Pee-power socks turn urine into electricity.
Urine is not as worthless as once was thought. People can make a good use of it.
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Researchers from the University of West England have developed a pair of socks that can generate electricity using human urine.
A series of soft silicon tubes are incorporated into the socks that can hold up to 648 milliliters of urine, a little more than a bladder can store. Walking around in the socks pushes the liquid through microbial fuel cells (MFCs), a device contains bacteria that can eat up nutrients in urine and turn it into electricity. The fuel cells power a wireless transmitter that sends a message ‘First Wearable MFCs’ after every two minute.
Using urine to create electricity is not an entirely new idea, such efforts have been made before. The new thing is incorporating it into a wearable technology that relay purely on human activity. Each movement of step forces a little urine to pass over the tubes placed under the heels.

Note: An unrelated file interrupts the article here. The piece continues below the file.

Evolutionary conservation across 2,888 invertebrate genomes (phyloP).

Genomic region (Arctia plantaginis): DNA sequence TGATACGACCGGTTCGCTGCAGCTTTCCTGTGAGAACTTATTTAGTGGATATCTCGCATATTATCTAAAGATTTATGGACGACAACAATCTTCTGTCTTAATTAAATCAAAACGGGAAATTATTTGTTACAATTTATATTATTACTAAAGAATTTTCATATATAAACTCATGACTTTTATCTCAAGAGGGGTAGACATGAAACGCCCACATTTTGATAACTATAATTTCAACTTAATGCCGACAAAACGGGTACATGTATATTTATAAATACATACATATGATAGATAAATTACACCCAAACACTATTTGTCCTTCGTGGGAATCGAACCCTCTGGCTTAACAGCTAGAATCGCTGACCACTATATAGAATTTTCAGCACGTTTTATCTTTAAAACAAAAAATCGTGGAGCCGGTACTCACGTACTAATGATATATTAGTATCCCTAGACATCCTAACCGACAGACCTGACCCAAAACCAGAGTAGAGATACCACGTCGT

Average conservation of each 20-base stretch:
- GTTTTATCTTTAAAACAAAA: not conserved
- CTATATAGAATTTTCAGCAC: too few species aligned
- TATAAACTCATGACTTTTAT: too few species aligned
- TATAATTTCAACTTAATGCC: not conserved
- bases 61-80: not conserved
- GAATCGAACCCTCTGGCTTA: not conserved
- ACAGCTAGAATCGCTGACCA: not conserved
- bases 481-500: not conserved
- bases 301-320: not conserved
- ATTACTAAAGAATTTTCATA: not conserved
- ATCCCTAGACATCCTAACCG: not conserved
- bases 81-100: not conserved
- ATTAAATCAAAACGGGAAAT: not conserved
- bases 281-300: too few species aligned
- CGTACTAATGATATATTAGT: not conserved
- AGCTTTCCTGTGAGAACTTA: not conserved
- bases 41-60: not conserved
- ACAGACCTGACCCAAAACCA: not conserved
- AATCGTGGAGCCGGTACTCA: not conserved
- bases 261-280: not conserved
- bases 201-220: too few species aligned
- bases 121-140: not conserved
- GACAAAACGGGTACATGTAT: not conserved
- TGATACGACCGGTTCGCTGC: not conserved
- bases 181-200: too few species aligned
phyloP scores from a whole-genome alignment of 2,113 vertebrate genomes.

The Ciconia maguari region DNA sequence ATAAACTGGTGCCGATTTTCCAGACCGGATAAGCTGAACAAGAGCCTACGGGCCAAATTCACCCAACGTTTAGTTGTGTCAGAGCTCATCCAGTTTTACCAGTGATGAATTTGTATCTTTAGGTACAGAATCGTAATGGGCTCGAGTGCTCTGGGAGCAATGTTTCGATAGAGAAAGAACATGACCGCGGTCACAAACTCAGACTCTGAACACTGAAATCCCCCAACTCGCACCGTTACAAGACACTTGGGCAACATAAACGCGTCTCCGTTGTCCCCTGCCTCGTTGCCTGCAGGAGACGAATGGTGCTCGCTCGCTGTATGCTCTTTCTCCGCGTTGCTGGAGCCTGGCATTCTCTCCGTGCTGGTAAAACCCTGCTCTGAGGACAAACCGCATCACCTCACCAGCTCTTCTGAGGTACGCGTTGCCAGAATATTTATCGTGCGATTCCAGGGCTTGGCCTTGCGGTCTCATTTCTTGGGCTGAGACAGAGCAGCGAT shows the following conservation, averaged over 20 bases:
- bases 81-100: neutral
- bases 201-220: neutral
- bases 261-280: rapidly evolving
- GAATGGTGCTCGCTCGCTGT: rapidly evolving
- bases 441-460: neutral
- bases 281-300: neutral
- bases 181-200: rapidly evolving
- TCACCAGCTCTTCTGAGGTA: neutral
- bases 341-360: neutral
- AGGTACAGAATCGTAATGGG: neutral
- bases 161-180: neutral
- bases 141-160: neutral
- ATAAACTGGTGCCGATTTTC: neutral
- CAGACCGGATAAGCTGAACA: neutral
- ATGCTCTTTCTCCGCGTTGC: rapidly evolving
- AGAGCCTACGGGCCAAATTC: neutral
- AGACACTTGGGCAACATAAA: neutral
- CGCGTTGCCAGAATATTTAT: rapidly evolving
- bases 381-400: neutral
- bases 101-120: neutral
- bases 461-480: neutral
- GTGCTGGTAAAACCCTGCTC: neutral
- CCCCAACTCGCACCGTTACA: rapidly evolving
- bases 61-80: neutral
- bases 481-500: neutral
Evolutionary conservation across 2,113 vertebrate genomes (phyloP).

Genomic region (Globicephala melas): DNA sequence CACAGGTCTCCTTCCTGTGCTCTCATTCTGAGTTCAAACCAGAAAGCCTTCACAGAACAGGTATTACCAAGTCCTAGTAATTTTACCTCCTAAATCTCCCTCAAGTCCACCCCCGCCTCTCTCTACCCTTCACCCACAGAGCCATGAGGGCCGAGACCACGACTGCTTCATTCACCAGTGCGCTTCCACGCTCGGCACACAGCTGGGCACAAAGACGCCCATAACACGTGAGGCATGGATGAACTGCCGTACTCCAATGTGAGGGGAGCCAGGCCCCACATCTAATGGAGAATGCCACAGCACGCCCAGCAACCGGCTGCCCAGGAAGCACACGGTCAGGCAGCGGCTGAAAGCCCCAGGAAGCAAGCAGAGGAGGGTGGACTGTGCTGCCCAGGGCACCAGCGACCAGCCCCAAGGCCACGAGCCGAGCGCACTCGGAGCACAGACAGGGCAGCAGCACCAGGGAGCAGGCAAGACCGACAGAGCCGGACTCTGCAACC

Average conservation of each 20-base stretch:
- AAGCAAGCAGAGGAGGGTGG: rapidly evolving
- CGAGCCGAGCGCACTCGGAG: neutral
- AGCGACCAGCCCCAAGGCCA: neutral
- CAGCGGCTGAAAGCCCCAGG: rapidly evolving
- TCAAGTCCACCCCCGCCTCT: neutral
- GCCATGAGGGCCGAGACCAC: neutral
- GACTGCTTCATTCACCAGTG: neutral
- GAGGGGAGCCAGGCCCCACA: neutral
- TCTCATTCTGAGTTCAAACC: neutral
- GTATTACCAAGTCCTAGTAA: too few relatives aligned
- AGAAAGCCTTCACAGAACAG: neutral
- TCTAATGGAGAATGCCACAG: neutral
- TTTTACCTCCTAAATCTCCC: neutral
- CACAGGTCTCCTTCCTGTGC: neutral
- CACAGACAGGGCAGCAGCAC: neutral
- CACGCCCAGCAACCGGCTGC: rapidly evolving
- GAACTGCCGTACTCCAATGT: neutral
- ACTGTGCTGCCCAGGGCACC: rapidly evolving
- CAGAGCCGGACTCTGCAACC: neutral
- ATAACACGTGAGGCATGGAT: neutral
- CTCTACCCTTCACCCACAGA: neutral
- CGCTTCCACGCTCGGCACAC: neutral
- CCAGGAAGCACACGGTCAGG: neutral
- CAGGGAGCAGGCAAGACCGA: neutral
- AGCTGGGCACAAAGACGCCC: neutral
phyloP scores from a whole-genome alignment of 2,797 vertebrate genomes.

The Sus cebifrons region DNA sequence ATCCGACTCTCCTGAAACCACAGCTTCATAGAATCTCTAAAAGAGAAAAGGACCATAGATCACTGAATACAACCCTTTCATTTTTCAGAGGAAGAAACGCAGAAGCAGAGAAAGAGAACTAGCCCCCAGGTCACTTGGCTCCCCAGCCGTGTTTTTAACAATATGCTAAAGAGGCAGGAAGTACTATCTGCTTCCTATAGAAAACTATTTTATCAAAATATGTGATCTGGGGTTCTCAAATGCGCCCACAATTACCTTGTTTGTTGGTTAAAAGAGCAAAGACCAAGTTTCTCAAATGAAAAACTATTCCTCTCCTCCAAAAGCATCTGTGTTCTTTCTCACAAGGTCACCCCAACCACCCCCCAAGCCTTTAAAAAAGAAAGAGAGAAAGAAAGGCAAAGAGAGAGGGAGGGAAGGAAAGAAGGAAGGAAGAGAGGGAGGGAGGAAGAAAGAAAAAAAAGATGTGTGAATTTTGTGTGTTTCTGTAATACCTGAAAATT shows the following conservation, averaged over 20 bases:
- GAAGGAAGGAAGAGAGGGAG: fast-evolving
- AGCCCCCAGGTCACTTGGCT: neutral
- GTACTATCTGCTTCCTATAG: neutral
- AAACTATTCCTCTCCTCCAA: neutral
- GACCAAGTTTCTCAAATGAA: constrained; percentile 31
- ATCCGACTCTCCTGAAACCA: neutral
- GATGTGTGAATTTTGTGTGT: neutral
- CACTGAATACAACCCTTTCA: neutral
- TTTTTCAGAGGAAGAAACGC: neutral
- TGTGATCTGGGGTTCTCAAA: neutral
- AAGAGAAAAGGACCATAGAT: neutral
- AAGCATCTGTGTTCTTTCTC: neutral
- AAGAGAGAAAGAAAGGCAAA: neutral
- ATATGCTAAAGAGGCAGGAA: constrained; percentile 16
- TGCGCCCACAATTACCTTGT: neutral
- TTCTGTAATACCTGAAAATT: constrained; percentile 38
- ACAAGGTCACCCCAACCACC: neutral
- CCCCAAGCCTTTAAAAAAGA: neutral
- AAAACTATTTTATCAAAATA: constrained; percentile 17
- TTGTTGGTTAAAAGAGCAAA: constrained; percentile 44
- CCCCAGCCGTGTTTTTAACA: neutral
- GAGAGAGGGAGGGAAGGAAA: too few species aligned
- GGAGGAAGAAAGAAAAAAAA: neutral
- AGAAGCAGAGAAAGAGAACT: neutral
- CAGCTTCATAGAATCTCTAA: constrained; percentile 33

“Having already powered a mobile phone with MFCs using urine as fuel, we wanted to see if could replicate this success in wearable technology,” said lead experimenter Ioannis Ieropoulos. “We also wanted the system to be entirely self-sufficient, running only on human power – using urine as fuel and the action of the foot as the pump.”
This pee-power technology has a capacity to convert any form of organic waste into useful energy, making it a valuable green technology.
“This work opens up possibilities of using waste for powering portable and wearable electronics. For example, recent research shows it should be possible to develop a system based on wearable MFC’s technology to transmit a person’s coordinates in an emergency situation. At the same time this would indicate proof of life since the device will only work if the operator’s urine fuels the MFCs.”
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Currently, university is utilizing the technology to light up refugee camps in disaster zones.